The McGowan Institute for Regenerative Medicine is proud to announce that Deputy Directors, Stephen Badylak, DVM, PhD, MD, and William Wagner, PhD, were selected as winners of the 2008 Awards for Excellence. Dr. Badylak, Professor in the Department of Surgery, University of Pittsburgh, will receive the Advanced Materials Award that recognizes accomplishments in materials science that create new materials or new properties for existing materials that leads to significant business, economic, or societal benefits. Dr. Wagner, Professor of Surgery, Bioengineering and Chemical Engineering at the University of Pittsburgh, and Director of Thrombosis Research for the Artificial Heart and Lung Program, will receive the Life Sciences Award that recognizes and honors scientific advances in new and innovative biomedical and life sciences endeavors. Both winners will be presented with their awards on May 9, 2008, at the Carnegie Museums of Pittsburgh during a ceremony to honor the most recent award recipients and salute the tremendous work and vitality of this region.
Dr. Badylak’s nomination focused on his and his research team’s work investigating naturally occurring “scaffolds” for organ and tissue reconstruction. In his early studies, Dr. Badylak discovered that a strong, pliable tissue harvested from a porcine small intestine provides an inductive scaffold for host cells to replace and repair damaged tissue. This biomaterial is called small intestinal submucosa, or SIS, and it is a naturally-occurring, complex matrix that is easy to handle, yet strong enough to hold sutures and provide support for weakened tissue. SIS is used for orthopedic procedures such as rotator cuff and tendon repair and to reinforce soft tissue in the repair of a hernia. In addition, SIS is also used to help the body close hard-to-heal wounds such as second-degree burns, chronic pressure ulcers, diabetic skin ulcers, and deep skin lacerations.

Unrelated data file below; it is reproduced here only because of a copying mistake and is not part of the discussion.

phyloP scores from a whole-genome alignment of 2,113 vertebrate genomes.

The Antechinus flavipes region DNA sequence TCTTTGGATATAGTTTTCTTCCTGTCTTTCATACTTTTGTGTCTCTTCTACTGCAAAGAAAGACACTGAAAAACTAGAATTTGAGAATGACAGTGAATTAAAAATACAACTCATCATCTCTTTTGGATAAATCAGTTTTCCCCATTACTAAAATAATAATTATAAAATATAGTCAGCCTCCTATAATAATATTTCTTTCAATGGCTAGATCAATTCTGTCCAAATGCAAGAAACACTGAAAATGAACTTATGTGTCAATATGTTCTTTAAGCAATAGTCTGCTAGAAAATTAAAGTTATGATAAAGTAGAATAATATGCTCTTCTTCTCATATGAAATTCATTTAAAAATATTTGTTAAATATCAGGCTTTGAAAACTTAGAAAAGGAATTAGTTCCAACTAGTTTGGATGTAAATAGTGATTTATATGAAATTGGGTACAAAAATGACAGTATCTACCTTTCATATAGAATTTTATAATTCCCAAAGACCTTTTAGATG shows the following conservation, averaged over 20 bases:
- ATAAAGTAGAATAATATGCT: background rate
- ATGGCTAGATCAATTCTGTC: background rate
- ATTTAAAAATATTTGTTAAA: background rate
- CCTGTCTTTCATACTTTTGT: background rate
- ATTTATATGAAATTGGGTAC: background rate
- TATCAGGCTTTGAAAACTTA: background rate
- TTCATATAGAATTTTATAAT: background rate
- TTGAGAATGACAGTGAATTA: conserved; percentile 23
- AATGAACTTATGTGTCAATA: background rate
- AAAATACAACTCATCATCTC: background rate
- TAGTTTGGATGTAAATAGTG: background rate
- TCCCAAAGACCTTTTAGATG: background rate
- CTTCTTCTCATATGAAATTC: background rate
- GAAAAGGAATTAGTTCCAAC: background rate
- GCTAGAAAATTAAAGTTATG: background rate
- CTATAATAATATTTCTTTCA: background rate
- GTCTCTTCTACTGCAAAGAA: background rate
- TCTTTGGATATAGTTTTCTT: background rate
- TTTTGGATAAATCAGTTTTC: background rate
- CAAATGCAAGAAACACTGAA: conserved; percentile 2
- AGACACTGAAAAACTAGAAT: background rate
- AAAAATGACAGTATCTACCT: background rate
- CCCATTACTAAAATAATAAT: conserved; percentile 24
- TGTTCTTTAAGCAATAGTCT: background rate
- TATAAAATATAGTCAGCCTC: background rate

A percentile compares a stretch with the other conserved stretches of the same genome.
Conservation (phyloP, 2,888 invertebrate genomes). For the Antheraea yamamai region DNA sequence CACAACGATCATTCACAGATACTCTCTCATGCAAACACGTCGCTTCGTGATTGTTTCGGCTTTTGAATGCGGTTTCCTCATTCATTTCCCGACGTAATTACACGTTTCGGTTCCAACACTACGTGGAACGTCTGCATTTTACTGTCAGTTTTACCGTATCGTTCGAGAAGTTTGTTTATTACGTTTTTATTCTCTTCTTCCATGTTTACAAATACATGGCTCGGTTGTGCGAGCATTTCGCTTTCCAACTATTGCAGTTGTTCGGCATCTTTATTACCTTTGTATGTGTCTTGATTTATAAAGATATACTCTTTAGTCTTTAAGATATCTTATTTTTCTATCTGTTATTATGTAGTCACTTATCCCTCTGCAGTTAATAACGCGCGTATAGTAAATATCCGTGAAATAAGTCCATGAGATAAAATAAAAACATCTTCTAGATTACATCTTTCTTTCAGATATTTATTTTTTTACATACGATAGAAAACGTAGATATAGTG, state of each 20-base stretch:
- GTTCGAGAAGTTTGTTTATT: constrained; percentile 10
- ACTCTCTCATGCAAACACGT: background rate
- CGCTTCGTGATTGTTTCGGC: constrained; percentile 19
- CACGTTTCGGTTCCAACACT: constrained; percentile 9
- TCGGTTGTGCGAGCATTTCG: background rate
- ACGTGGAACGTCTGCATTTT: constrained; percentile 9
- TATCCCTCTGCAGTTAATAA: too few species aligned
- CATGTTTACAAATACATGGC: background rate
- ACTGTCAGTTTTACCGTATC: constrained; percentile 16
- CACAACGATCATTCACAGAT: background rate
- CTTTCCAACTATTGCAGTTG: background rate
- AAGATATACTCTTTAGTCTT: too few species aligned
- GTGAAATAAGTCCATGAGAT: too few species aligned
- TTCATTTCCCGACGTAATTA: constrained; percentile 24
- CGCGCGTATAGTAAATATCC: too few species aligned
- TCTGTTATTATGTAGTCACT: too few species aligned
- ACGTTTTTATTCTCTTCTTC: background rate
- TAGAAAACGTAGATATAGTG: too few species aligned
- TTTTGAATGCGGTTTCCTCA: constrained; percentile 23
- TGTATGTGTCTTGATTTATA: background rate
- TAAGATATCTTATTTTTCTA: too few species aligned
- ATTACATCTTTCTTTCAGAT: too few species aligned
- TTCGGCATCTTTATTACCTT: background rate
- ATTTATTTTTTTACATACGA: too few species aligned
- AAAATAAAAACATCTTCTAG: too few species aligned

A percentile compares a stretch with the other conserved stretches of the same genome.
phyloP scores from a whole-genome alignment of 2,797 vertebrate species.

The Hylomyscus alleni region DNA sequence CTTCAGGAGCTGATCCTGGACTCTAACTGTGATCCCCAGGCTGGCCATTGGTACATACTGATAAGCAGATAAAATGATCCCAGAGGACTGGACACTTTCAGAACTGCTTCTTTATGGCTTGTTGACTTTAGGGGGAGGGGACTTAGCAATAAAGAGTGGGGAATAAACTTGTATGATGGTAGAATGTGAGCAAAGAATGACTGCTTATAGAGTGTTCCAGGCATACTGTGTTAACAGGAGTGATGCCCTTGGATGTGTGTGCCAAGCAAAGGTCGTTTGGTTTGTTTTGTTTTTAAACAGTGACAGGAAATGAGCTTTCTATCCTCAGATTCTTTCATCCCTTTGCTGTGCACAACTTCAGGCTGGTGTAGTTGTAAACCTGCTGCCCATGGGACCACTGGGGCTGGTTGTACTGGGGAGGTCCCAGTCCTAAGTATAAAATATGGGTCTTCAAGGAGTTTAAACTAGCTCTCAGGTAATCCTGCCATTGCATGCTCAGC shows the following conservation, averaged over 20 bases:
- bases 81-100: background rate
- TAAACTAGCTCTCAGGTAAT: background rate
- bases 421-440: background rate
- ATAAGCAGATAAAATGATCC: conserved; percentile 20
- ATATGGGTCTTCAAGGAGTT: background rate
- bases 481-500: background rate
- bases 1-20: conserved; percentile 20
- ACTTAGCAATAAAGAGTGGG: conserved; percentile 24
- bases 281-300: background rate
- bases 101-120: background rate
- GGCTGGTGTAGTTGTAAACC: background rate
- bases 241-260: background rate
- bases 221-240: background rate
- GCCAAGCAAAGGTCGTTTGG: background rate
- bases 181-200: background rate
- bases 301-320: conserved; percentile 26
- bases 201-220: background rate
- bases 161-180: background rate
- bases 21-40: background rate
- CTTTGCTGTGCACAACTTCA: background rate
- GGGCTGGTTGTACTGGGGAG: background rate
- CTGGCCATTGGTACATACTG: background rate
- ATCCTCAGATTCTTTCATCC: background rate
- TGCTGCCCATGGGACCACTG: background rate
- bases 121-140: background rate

In a further use of SIS technologies, Dr. Badylak will soon be ready to launch a clinical trial for the repair of damaged esophageal tissue. Typically, corrective action is needed for the esophagus when it is damaged by cancer or traumatic injury. Dr. Badylak continues to pursue other challenging clinical needs as well; one of his current studies with the Department of Defense is to learn how to help to extend the length of fingers lost in military conflict. This is a concentrated effort to benefit injured soldiers who have served in Iraq and other international locales and come home with traumatic injury. If a measure of achievement and impact is the number of individuals whose quality of life, and/or time of recovery has been improved by a scientific achievement, then Dr. Badylak, through his pioneering discoveries and his aggressive pursuit of the transition of technologies from lab to clinical practice, has helped over 1.5 million patients with his tissue engineering technologies. On a world-wide basis, the use of SIS is clearly the most successful and widely utilized tissue engineering technique and material that has ever reached clinical practice.
Dr. Wagner’s nomination focused on his and his team’s groundbreaking research in biomaterials and tissue engineering that has laid the foundation for revolutionizing therapeutic procedures involving the cardiovascular system. In many cases today we treat the symptoms; based on the Wagner-developed technologies, clinicians will eliminate the cause of the health-related problem. Simply stated, Dr. Wagner has invented a method to prepare tissue engineered, biodegradable scaffolds that can be used to generate new tissue, such as cardiac tissue or blood vessels. Dr. Wagner has devised methods to utilize these scaffolds to repair cardiovascular defects. The Wagner scaffold is being adapted to cure the problem of scar tissue formation in cardiac muscle following a heart attack. After scar tissue on the heart muscle is removed and replaced with the artificial scaffold patch, in pre-clinical studies it will grow new cardiac tissue and restore functional cardiac muscle, eliminating the cardiac deficiency.
In addition, not only are Dr. Wagner’s life science achievements internationally recognized, he is also widely recognized for making optimal use of collaborative research. Of the above listed cardiovascular projects, collaboration with at least one other university lab is involved with each one. A result of the use of collaboration is that Dr. Wagner has the opportunity to make an impact in the medical outcome of a wider range of patients undergoing a variety of tests and procedures. Dr. Wagner is the recipient of this award due to the significant advances he is making in the fight against heart disease, America’s leading cause of death.
Illustration: McGowan Institute for Regenerative Medicine.
2008 Awards for Excellence presented by the Carnegie Science Center
Pittsburgh Post-Gazette (02/01/08)
Pittsburgh Tribune-Review (02/01/08)
Carnegie Mellon School of Computer Science News Release (01/31/08)